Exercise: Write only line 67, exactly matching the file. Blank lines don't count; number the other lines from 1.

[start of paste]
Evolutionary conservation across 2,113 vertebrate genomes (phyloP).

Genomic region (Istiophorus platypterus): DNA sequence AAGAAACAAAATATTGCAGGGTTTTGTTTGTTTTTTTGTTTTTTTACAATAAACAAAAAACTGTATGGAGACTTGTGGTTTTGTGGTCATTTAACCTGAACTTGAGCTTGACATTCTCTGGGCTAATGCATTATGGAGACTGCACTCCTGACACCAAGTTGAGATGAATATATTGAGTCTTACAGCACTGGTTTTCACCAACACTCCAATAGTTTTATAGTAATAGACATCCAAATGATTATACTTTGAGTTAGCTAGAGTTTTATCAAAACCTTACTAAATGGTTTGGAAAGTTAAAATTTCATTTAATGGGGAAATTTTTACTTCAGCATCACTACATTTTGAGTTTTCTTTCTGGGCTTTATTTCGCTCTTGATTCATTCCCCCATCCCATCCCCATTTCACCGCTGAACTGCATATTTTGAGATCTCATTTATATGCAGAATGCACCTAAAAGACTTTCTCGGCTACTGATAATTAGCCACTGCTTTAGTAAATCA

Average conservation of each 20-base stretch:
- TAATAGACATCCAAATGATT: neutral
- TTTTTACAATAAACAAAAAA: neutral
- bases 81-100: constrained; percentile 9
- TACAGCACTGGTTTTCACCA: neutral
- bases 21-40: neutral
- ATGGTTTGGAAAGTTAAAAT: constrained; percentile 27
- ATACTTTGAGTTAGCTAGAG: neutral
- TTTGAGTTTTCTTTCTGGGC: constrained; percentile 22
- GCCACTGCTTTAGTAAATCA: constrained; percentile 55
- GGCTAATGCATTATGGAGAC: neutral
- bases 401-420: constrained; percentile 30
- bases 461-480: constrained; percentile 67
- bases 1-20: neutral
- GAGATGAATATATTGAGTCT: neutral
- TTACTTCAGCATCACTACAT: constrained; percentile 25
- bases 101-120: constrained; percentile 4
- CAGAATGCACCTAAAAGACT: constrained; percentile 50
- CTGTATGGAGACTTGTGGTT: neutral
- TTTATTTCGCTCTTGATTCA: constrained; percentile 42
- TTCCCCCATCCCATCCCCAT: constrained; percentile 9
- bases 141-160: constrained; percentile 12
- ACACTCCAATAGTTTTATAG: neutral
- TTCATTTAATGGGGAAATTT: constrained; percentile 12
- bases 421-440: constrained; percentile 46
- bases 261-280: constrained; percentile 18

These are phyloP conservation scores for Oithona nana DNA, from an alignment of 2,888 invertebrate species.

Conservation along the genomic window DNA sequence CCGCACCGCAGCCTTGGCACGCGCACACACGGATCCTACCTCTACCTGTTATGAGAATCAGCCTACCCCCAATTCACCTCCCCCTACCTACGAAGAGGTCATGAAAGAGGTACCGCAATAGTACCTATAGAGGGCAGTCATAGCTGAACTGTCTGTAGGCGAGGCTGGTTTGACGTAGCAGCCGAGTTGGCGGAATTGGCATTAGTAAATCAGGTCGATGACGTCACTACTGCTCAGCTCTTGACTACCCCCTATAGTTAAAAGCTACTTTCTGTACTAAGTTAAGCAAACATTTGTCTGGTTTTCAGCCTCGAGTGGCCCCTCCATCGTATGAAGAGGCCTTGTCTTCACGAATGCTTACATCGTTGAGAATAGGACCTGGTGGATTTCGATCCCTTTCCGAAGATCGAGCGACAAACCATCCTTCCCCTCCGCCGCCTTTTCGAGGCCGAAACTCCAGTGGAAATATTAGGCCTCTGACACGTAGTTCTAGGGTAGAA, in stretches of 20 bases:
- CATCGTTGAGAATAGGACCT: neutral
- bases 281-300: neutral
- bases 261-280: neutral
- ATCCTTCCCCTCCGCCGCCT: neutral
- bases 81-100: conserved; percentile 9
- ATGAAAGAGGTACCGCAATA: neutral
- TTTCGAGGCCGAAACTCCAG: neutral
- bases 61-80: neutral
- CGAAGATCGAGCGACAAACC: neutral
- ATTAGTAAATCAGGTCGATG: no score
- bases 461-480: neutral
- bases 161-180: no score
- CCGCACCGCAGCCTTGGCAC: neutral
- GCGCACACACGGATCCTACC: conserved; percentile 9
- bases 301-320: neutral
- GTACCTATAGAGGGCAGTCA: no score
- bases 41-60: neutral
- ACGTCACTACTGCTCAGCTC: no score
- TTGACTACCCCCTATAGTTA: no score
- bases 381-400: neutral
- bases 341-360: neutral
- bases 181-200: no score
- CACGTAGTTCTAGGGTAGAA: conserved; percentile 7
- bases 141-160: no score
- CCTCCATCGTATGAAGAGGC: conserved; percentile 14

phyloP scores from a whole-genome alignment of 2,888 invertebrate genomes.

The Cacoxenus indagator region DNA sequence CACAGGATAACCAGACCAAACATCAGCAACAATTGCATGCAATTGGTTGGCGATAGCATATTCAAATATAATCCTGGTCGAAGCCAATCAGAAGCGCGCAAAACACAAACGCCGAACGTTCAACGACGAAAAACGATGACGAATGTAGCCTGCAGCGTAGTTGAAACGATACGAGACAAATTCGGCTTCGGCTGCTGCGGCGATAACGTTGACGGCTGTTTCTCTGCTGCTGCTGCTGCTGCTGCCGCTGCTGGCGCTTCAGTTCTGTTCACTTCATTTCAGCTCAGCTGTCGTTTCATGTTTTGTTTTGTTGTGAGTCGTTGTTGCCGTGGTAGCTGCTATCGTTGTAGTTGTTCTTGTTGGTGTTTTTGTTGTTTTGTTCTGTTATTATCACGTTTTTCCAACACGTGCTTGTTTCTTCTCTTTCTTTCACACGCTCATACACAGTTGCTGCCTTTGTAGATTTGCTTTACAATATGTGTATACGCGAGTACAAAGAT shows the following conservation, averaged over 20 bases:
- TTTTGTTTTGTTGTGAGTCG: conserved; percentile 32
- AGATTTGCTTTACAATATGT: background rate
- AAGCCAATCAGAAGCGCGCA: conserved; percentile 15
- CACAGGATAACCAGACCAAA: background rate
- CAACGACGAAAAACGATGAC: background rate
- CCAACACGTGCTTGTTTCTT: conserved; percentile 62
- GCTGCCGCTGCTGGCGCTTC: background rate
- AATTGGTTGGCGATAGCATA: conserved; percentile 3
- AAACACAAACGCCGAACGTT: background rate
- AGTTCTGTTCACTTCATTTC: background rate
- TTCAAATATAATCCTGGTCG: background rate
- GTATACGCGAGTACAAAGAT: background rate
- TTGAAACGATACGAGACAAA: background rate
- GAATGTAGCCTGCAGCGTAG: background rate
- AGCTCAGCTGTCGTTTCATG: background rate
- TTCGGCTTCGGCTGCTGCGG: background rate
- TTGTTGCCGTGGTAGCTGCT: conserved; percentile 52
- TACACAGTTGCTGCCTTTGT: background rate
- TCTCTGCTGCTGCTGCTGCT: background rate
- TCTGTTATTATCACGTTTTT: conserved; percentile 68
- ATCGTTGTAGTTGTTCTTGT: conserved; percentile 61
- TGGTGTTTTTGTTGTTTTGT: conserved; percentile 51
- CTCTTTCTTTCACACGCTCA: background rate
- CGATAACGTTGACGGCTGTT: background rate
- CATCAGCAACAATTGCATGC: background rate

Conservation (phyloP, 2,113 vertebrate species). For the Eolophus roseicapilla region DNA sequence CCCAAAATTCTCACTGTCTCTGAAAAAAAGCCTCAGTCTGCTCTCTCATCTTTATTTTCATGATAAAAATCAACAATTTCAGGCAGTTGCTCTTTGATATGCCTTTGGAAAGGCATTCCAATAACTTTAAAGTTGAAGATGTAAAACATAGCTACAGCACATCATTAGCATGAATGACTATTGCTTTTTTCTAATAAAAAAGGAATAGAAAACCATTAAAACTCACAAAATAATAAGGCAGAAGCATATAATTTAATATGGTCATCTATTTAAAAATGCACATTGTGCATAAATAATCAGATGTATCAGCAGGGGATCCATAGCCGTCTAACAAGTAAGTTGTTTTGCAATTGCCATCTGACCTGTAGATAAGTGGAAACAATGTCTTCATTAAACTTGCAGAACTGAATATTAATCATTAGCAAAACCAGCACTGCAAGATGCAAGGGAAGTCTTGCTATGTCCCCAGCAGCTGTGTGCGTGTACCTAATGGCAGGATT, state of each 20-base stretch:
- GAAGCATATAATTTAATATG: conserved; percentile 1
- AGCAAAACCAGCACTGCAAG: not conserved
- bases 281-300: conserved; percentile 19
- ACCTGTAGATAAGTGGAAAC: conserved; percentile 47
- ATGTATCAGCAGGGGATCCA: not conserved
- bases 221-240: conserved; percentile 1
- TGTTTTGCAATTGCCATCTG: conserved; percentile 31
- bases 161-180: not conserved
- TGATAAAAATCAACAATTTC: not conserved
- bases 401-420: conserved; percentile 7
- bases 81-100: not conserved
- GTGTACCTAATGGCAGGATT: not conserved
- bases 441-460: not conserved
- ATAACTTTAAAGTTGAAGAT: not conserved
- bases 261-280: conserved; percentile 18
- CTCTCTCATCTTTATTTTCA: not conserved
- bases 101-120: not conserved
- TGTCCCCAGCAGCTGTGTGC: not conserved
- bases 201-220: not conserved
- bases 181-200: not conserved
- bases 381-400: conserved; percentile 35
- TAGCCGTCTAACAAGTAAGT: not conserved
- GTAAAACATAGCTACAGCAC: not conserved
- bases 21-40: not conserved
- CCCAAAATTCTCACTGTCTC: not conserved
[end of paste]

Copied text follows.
- AGTTCTGTTCACTTCATTTC: background rate